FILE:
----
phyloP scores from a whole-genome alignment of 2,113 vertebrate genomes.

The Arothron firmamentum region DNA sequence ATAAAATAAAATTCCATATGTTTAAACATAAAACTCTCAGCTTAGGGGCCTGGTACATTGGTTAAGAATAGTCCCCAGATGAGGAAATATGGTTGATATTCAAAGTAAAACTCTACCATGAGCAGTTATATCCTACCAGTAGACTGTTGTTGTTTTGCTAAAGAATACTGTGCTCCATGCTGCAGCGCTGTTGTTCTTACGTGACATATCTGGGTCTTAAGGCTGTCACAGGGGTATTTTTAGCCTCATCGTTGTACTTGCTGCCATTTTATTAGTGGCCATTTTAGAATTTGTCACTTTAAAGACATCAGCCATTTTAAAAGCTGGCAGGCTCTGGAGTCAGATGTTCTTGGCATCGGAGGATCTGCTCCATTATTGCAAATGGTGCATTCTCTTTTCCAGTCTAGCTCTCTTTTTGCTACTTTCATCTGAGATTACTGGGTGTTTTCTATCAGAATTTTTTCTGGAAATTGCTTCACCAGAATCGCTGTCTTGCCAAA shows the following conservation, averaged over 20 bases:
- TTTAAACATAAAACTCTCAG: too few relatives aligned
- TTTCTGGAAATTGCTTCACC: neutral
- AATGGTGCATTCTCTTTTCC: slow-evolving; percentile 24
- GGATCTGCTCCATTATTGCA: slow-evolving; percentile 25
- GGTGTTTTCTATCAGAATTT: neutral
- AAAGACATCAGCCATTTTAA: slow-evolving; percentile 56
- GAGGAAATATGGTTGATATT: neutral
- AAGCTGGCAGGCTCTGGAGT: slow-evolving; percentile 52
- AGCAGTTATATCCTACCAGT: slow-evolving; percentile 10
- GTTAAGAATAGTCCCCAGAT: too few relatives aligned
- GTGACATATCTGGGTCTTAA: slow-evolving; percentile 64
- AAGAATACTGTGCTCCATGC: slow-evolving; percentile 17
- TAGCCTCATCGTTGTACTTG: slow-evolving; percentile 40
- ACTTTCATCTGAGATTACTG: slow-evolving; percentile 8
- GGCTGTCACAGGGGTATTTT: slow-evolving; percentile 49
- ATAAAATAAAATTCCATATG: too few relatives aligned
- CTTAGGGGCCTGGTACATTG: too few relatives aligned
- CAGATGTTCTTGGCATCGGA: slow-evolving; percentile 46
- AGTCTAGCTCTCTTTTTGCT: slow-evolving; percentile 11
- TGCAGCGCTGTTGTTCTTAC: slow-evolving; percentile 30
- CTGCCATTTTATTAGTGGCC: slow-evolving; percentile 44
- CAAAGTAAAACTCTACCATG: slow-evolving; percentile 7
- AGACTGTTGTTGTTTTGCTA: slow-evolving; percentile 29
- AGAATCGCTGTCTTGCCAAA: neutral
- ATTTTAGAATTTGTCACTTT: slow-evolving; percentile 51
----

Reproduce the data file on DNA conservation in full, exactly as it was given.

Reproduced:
phyloP scores from a whole-genome alignment of 2,113 vertebrate genomes.

The Arothron firmamentum region DNA sequence ATAAAATAAAATTCCATATGTTTAAACATAAAACTCTCAGCTTAGGGGCCTGGTACATTGGTTAAGAATAGTCCCCAGATGAGGAAATATGGTTGATATTCAAAGTAAAACTCTACCATGAGCAGTTATATCCTACCAGTAGACTGTTGTTGTTTTGCTAAAGAATACTGTGCTCCATGCTGCAGCGCTGTTGTTCTTACGTGACATATCTGGGTCTTAAGGCTGTCACAGGGGTATTTTTAGCCTCATCGTTGTACTTGCTGCCATTTTATTAGTGGCCATTTTAGAATTTGTCACTTTAAAGACATCAGCCATTTTAAAAGCTGGCAGGCTCTGGAGTCAGATGTTCTTGGCATCGGAGGATCTGCTCCATTATTGCAAATGGTGCATTCTCTTTTCCAGTCTAGCTCTCTTTTTGCTACTTTCATCTGAGATTACTGGGTGTTTTCTATCAGAATTTTTTCTGGAAATTGCTTCACCAGAATCGCTGTCTTGCCAAA shows the following conservation, averaged over 20 bases:
- TTTAAACATAAAACTCTCAG: too few relatives aligned
- TTTCTGGAAATTGCTTCACC: neutral
- AATGGTGCATTCTCTTTTCC: slow-evolving; percentile 24
- GGATCTGCTCCATTATTGCA: slow-evolving; percentile 25
- GGTGTTTTCTATCAGAATTT: neutral
- AAAGACATCAGCCATTTTAA: slow-evolving; percentile 56
- GAGGAAATATGGTTGATATT: neutral
- AAGCTGGCAGGCTCTGGAGT: slow-evolving; percentile 52
- AGCAGTTATATCCTACCAGT: slow-evolving; percentile 10
- GTTAAGAATAGTCCCCAGAT: too few relatives aligned
- GTGACATATCTGGGTCTTAA: slow-evolving; percentile 64
- AAGAATACTGTGCTCCATGC: slow-evolving; percentile 17
- TAGCCTCATCGTTGTACTTG: slow-evolving; percentile 40
- ACTTTCATCTGAGATTACTG: slow-evolving; percentile 8
- GGCTGTCACAGGGGTATTTT: slow-evolving; percentile 49
- ATAAAATAAAATTCCATATG: too few relatives aligned
- CTTAGGGGCCTGGTACATTG: too few relatives aligned
- CAGATGTTCTTGGCATCGGA: slow-evolving; percentile 46
- AGTCTAGCTCTCTTTTTGCT: slow-evolving; percentile 11
- TGCAGCGCTGTTGTTCTTAC: slow-evolving; percentile 30
- CTGCCATTTTATTAGTGGCC: slow-evolving; percentile 44
- CAAAGTAAAACTCTACCATG: slow-evolving; percentile 7
- AGACTGTTGTTGTTTTGCTA: slow-evolving; percentile 29
- AGAATCGCTGTCTTGCCAAA: neutral
- ATTTTAGAATTTGTCACTTT: slow-evolving; percentile 51